By Kirsty McManus, National Director, Institute of Directors (IoD) Northern Ireland

A crisis brewing in childcare is placing further pressure on Northern Ireland’s already chronic skills shortage.

The strain on the finances of childcare providers, exacerbated by the coronavirus pandemic, coupled with the crippling cost to some families of accessing day care, is threatening to further widen the skills gap.

For businesses, there are significant concerns around attracting and retaining the necessary talent required to enable them to fully prosper.

Statistics contained in the recently published Employers for Childcare annual survey laid bare the situation.

It calculated the average cost of a full-time childcare place in Northern Ireland to be £170 a week, placing a hardship on many working families.

Meanwhile, 71 per cent of childcare providers said that they were struggling to break even or making a loss.

Kirsty McManus

Kirsty McManus

For a third of the providers that responded, their financial position was described as “struggling” or “distressed” with a focus on merely surviving over the next year. That is a huge portion of the sector effectively staring closure in the face.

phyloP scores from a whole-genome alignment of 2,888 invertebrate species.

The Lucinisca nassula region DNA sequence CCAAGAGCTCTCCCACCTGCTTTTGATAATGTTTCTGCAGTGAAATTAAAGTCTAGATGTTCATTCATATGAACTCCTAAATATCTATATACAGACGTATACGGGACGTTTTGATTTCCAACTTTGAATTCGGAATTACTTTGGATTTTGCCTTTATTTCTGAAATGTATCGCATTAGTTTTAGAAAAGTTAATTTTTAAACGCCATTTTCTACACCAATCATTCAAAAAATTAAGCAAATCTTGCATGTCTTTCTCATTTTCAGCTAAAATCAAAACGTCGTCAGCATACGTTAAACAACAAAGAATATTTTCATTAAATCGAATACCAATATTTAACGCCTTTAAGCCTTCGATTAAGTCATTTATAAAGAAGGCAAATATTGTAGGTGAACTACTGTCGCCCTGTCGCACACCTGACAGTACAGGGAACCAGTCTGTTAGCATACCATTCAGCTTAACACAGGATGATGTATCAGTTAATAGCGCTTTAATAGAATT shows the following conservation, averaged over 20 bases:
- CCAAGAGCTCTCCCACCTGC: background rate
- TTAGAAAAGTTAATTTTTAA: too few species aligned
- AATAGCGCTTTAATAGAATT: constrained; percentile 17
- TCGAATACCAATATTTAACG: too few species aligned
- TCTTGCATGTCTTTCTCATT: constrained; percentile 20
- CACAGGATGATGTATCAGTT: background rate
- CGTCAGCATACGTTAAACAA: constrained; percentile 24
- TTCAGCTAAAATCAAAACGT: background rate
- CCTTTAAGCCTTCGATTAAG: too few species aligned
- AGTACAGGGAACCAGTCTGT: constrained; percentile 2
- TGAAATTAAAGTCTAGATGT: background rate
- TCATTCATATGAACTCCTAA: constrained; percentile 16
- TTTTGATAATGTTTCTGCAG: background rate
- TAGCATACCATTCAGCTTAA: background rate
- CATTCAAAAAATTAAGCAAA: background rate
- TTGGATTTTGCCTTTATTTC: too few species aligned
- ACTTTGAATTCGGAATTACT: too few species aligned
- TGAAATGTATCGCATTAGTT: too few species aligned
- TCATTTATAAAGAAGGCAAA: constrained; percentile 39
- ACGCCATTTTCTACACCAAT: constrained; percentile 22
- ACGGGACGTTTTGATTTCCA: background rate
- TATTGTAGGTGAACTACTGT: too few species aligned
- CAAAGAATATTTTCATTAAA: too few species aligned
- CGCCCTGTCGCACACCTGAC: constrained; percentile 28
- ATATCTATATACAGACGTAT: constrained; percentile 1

Whether unable to find a childcare space due to lack of availability or simply not able to afford the costs, the barriers for those trying to enter or remain in the world of work are clearly evidenced.

The resultant skills gap is experienced at every level in businesses and is just as important when it comes to fostering increased diversity in senior roles and at board level.

Another recent survey conducted by the Institute of Directors with members across the UK found that 57 per cent believed the cost and availability of childcare was restricting the capacity of women to take on senior business positions.

A clear majority, 72 per cent, were also in favour of the provision of more generous government support of childcare costs.

With a childcare strategy still to be produced by the Northern Ireland Executive, we need our politicians to look more seriously at how they remove childcare-related barriers that are causing income traps across different income groups, employment types and family sizes.

It’s also time for a proper debate around nursery top-up fees and the employment and tax status of nannies or child carers.

We want to provide a stable environment where children can be cared for and solutions that work for employers and employees alike.

It’s not just for their benefit, but for the wider economy and society at large.

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